US 1190857 A
Description (OCR text may contain errors)
H. W. BURGHER.
HEAT INSULATING COVER.
APPLICATION FILED MAR.25.1915.
1,1 90.857. 11111111611 July 11, 1916..
2 SHEETS-SHEET l.
H. W. BURGHER.
HEAT INSULAUNG COVER.
Patented July 11, 1916.
2 SHEETS-SHEET 2.
rva citizen of the HERMAN WINANS BURGHER, 0F PORT KENNEDY, PENNSYLVANIA.
Specification of Letters Patent.
Patented .rally ii, raie.
Application led Mar-ch 25, 1915. Serial N o. 16,903.
of an insulating cover by multiplying the form number of unit layers employed; to protect in service a cover constructed and arranged in accordance with the present invention; to form a cover as characterized having a cel# lular structure; and to provide an insulati g cover having internal dead-air-containing chambers or cells.
Drawings--Figure l is a top view of a fragment of cover constructed and arranged in accordance with the present invention; Fig. 2 is a section on an enlarged scale showing a unit sheet of said cover prior to the same being pressed or crimped; Fig. 3 is a similar view showing the sheet after same has been pressed or crimped; Fig. 4 is a section of a cover having two thicknesses or sheets united as in servlce; Fig. 5 is a detail view in cross section showing a half section of a pipe and cover therefor; said cover being constructed and arranged in accordance with the present invention, the view being on a diminished scale. Fig. 6 is a section of a cover having two thicknesses or sheets constructed in accordance with the modied form of the invention. Fig. 7 is a cross section of a half section of a pipe and,cover therefor, said cover being constructed and arranged in accordance with the modified of the invention. DescmlptomAs seen in ing drawings, a unit sheet is a relatively wool, hair, or other equivalent compound. In the preferred form I employ crude felt. This\layer`is covered on one surface with formed, having a relatively thin layer 7 of asbestos cloth.
'Ihe layers 6 and 7 are lightly pressed together, being` caused to adhere, any suitable adhesive being employed for this purpose. Full-length sheets of the felt layer 6 and of the asbestos layer 7 are employed. After be-v ing adhered, as shown in Fig. 2 of the drawings, the sheet is passed through crimping the accompanythick layer 6 of felt, mineral rollers, the surface whereof is preferably arranged to produce depressions 8 arranged in staggered relation, as shown in Fig. l of the drawings. When passing through the rollers, the total layered sheet is complete and forms what is her'ein styled a single or unit thickness. v
Sheets constructed as above described are intended for what may be termed the body of the insulating cover. One such sheet is provided, having a light canvas duck layer 9, which is preferably impregnated with a suitable non-inflammable chemical. If the specified insulating cover calls for one thickness or sheet of such covering, the sheet used is the one provided with the outer duck layer 9. If two or more thicknesses or layers be necessary, a cover, such as shown in Fig. 4 of the drawings, is employed. In this cover the two sheets are adhered, a suitable adhesive being placed upon the asbestos cloth layer 7 of one sheet, and the felt of the other sheet being then pressed thereupon. When joining two or more of the unit sheets, care is exercised to overlay the depressions 8 in the juxtaposed sheets, to form, as seen best in Fig. 4 of the drawings, pockets wherein air is immovably trapped, thereby forming what is styled a dead-air cell.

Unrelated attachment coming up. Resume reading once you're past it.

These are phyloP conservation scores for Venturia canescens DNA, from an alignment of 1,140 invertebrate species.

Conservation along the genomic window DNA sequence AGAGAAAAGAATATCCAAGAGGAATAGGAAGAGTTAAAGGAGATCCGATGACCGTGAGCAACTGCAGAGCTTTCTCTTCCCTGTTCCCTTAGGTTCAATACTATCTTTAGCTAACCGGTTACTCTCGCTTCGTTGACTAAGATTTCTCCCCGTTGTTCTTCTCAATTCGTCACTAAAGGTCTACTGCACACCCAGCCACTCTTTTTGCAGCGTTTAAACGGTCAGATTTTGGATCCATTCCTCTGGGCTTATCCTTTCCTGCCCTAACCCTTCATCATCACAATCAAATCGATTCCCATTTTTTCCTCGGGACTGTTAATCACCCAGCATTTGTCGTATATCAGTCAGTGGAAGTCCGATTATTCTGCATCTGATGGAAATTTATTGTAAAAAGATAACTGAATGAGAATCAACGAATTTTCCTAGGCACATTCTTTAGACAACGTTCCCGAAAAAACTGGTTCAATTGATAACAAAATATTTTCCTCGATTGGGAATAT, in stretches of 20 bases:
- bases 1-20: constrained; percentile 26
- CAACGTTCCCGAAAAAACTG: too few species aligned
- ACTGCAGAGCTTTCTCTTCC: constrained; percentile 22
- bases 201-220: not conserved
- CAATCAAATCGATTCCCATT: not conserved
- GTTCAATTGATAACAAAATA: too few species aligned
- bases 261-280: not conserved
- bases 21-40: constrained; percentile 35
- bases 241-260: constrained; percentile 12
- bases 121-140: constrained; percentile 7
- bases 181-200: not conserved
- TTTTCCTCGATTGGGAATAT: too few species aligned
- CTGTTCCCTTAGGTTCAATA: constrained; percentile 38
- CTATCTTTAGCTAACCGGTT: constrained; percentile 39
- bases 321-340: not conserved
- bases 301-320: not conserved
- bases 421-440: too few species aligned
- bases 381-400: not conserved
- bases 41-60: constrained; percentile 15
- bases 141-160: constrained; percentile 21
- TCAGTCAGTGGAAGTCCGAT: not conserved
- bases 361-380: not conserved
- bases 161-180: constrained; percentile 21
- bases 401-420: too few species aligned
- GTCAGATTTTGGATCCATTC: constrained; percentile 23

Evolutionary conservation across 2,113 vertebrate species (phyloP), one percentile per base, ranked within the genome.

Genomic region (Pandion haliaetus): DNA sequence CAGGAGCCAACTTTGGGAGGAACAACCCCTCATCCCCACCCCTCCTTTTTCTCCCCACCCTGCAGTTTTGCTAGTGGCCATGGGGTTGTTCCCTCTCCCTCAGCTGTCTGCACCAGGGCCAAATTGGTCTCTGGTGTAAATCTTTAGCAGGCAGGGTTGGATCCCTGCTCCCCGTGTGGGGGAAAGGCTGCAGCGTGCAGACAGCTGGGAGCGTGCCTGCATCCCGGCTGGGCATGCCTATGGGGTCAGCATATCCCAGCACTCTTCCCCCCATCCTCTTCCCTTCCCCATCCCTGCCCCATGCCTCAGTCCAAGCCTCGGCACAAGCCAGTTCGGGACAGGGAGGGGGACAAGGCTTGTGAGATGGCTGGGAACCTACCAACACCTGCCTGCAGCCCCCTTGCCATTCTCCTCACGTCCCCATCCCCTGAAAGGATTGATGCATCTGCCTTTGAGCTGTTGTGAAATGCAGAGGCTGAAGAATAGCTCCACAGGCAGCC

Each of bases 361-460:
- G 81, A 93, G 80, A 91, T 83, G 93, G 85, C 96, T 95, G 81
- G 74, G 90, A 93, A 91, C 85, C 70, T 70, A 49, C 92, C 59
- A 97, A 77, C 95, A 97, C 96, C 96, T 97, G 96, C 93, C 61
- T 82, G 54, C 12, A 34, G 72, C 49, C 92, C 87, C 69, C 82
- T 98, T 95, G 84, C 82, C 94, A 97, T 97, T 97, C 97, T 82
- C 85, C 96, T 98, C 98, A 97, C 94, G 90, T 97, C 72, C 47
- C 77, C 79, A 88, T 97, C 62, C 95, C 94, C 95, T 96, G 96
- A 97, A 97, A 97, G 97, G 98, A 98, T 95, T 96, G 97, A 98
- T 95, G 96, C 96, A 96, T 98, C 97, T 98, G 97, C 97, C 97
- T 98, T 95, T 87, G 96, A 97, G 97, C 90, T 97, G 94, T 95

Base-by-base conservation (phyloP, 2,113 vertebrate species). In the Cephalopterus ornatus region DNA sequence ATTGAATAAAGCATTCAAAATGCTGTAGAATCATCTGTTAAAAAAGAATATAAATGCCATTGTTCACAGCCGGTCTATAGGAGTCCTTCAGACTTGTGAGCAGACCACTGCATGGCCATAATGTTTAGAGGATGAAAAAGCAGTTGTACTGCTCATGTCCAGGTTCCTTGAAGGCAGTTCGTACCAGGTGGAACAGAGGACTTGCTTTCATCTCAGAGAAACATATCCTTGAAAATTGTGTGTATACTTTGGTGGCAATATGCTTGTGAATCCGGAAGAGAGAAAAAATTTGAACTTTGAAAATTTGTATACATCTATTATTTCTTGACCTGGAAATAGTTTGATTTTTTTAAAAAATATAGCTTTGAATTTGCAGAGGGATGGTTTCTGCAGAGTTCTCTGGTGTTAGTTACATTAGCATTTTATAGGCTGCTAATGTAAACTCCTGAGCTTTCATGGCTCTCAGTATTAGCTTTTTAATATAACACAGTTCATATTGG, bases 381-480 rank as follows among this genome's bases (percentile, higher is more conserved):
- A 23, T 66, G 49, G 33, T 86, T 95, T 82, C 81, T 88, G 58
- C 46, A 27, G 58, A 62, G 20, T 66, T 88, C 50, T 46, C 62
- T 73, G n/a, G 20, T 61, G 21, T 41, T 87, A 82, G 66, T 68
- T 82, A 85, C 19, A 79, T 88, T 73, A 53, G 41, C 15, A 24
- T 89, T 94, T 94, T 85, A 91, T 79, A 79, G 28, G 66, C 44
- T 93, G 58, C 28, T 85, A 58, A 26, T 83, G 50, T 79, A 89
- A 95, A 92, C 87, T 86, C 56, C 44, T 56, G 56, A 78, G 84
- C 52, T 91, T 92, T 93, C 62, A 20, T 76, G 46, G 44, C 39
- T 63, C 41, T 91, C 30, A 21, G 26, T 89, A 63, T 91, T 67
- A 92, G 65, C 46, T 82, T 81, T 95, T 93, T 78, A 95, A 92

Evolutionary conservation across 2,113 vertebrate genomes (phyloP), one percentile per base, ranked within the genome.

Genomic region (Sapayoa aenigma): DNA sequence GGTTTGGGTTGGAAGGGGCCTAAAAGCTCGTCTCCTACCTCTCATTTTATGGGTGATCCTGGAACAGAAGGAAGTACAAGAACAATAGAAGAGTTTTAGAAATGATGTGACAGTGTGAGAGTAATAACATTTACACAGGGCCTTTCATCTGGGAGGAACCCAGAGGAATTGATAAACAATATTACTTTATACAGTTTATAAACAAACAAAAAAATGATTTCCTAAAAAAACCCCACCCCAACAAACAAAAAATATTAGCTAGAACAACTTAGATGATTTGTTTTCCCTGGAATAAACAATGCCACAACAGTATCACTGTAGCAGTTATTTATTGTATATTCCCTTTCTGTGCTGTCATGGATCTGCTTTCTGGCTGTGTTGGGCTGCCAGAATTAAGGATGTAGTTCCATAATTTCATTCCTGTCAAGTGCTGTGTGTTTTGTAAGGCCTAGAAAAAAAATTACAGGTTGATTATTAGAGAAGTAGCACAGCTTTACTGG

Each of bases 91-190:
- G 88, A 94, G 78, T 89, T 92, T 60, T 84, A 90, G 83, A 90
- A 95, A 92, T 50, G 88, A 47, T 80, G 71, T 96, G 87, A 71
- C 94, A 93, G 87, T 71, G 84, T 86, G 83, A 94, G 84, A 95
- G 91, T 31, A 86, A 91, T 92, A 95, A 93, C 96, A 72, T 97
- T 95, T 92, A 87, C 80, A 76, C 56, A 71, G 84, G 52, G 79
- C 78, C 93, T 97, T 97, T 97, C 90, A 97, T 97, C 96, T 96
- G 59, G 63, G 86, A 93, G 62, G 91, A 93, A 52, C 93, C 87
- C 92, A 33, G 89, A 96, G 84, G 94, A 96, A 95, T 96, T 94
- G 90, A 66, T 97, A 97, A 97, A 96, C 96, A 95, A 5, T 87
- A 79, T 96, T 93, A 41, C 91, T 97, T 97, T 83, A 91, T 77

When the cover composed of two ,or more thicknesses or unit layers is employed, it is attached to the protected article by any suitable adhesive. When so installed, the outer surface 0f the cover is protected against abrasive wear by the duck layer 9.
VWhile I have herein described and have shown in the accompanying drawings the cover in sheet form, it will be understood that lthe compiled material may be shaped to any suitable form, such as is conventionally employed for covering pipes of either heating or refrigerating plants. It will also be understood cover may be pressed into suitable shapes, to bel employed as a removable cover for surfaces, to retard the toorapid radiation thereof, as, for instance, the surface of an automobile engine hood, which it is desired in certain weather to protect from too rapid radiation. A The insulating cover, when formed in sheets, is suitable for lining steel passenger-or freight cars, and is more especially employed for the lining of refrigerating cars. It will alsobe understood that while I have herein shown the layers 6 and that when desired the v 7 as having a. certain relative thickness, this may be varied to suit the eXigencies of employment, the desire of the owner, or the fancy of the designer.
Claims: v f 1. A cover as characterized, comprising i a layer of inflammable ber; a layer of n on-n inammable ber, said layers being formedv as'. a homogeneous sheet, said sheet being pressed to form surface depressions therein, said depressions being formed in opposite surfaces of said sheet; and a protective A thereof being layer for said sheet, constructed from a Woven fabric permanently attached to saidsheet and to the layer of non-infiammable ber thereof, said protective cover being indented in correspondence with said sheet.
3. A cover as characterized, comprising a plurality of unit sheets, each embodying superposed layers of inammable ber and non inflammable ber united and indented to form pockets in the surfaces thereof, said sheets being adhered in Superposed relation, and the pockets superposed to form internal cells. i y
In testimony whereof I have signed my name to this specication in the presence of two subscribing Witnesses.
HERMAN WINANS BURGHER.
`Witnessesz MUscoE M. GIBSON, LILLIAN E. MAGILL.